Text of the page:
Glenn Beckert, 4-time All-Star for Cubs, dies at 79

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FILE – In this March 25, 2007 file photo, former Chicago Cubs great Glenn Beckert, left, exchanges greetings with Hall of Fame pitcher Gaylord Perry as the pair participate in the Legends of Baseball game at Bright House Networks Field in Clearwater, Fla. Beckert, a four-time All-Star second baseman for the Chicago Cubs in the 1960s and ’70s, died in Florida Sunday, April 12, 2020, of natural causes. He was 79. (Joseph Garnett/Tampa Bay Times via AP, File)

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CHICAGO (AP) — Glenn Beckert, a four-time All-Star second baseman for the Chicago Cubs in the 1960s and ’70s, died Sunday. He was 79.

Citing his family, the Cubs said he died of natural causes in Florida.

Playing alongside Hall of Famers Ernie Banks, Billy Williams, Ron Santo and Ferguson Jenkins, Beckert won a Gold Glove in 1968 and made four straight All-Star teams for Chicago starting in 1969.

“We lost a great one today, Glenn Beckert,” Jenkins tweeted. “Glenn was My friend, my @Cubs teammate, and the best man at my wedding. He will be greatly missed. My thoughts and prayers are with the Beckert family.”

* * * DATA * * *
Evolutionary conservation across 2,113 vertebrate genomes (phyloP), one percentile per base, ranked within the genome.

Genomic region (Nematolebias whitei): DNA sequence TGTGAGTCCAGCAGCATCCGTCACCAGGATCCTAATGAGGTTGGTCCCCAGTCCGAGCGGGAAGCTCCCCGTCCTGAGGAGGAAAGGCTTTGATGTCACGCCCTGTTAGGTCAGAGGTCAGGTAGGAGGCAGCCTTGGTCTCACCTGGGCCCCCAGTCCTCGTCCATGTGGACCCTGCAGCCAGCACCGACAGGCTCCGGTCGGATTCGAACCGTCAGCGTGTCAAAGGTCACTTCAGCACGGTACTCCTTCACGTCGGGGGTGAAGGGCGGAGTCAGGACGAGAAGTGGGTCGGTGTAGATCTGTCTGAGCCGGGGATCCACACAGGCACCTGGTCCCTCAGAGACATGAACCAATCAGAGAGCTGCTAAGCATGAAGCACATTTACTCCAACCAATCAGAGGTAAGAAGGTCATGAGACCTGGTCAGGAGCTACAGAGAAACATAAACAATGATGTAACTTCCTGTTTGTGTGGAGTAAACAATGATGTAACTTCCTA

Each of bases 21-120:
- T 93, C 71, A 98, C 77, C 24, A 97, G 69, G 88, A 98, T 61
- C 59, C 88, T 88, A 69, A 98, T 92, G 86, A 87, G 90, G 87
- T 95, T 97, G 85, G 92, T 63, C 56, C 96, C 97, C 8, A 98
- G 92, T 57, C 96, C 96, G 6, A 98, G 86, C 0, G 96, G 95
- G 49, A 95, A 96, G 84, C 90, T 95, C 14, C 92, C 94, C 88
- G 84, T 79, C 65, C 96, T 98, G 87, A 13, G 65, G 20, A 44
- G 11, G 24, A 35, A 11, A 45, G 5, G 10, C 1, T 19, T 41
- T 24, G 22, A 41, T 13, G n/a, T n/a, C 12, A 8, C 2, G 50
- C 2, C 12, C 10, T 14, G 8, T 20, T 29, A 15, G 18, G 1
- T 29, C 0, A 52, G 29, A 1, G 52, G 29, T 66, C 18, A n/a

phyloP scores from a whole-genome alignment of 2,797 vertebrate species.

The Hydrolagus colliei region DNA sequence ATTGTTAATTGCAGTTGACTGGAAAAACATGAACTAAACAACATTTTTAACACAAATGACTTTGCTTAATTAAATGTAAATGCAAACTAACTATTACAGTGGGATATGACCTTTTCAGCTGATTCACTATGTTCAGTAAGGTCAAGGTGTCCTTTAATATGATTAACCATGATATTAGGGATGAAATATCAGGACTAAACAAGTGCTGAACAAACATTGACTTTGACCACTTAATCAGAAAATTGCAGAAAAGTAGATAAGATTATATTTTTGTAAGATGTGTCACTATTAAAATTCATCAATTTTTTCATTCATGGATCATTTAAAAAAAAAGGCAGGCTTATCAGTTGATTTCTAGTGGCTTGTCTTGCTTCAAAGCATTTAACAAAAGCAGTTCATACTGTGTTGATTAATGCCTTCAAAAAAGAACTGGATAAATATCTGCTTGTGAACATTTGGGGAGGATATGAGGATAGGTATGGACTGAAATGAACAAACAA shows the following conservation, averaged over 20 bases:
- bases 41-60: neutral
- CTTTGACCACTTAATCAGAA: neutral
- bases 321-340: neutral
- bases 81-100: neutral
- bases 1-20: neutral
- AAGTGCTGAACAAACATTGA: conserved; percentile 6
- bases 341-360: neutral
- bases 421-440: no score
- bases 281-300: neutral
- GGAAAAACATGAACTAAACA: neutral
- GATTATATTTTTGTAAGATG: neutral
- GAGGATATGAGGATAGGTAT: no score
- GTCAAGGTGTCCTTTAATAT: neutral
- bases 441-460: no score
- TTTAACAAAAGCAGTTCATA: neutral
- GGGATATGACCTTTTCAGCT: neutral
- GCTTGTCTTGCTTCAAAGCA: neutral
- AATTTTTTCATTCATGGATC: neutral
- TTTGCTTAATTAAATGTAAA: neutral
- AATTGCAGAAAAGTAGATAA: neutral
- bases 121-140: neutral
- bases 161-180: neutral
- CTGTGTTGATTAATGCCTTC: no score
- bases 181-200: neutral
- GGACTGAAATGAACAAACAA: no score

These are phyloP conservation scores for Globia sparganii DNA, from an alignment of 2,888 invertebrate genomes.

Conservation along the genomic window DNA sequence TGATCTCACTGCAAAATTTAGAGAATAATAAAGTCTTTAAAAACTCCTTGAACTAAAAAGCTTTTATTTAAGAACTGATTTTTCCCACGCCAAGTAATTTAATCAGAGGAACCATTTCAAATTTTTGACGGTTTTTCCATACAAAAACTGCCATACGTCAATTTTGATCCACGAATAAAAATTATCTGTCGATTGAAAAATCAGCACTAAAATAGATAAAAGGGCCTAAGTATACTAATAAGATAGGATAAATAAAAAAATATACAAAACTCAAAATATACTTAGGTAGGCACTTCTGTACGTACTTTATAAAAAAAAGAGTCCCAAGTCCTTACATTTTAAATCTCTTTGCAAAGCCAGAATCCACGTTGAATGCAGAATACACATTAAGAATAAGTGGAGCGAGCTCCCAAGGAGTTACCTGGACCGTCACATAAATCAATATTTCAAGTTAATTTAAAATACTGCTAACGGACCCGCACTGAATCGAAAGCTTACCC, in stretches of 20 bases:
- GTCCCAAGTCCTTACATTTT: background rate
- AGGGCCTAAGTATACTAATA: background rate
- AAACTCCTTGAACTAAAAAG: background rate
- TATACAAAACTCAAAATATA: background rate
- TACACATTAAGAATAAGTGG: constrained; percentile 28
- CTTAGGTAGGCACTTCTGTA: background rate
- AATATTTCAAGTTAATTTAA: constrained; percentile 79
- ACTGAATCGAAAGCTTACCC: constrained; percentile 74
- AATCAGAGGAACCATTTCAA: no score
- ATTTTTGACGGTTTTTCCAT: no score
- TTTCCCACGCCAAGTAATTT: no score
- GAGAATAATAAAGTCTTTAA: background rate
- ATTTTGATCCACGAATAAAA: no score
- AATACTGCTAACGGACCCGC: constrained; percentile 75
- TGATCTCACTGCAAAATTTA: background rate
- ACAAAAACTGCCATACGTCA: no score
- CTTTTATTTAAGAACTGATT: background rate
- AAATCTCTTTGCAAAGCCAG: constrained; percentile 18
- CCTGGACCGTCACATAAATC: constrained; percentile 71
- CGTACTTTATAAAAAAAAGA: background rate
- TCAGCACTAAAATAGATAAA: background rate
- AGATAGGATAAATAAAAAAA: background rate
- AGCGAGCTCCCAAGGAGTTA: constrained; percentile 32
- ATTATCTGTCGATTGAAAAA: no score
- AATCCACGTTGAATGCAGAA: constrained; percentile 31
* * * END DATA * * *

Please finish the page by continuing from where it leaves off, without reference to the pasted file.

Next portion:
Beckert batted .283 in 11 seasons with Chicago (1965-73) and the San Diego Padres (1974-75). He led the National League five times in strikeout-to-at-bat ratio and finished third in batting in 1971 at a career-best .342.

“Glenn Beckert was a wonderful person who also happened to be an excellent ballplayer,” the Cubs said in a statement. “Glenn was a familiar sight at Wrigley Field and numerous Cubs Conventions, and he always had a memory to share of his time on-and-off the field with his beloved teammates.”

After playing shortstop in the minors, Beckert moved to second base with the Cubs for the 1965 season. The position was open after Ken Hubbs’ 1964 death. Beckert then teamed with shortstop Don Kessinger for his entire nine-year Cubs career to form one of the best double-play combinations in baseball.

Beckert was traded to San Diego after the 1973 season.

Beckert starred in baseball, basketball and football at Perry High School in Pittsburgh, making All-City teams in baseball ad basketball. He went on to Allegheny College, earning a political science degree in 1962. He signed with Boston that year and went to Chicago in the first-year minor league draft.

He is survived by daughters Tracy Seaman and Dana Starck and longtime partner Marybruce Standley.

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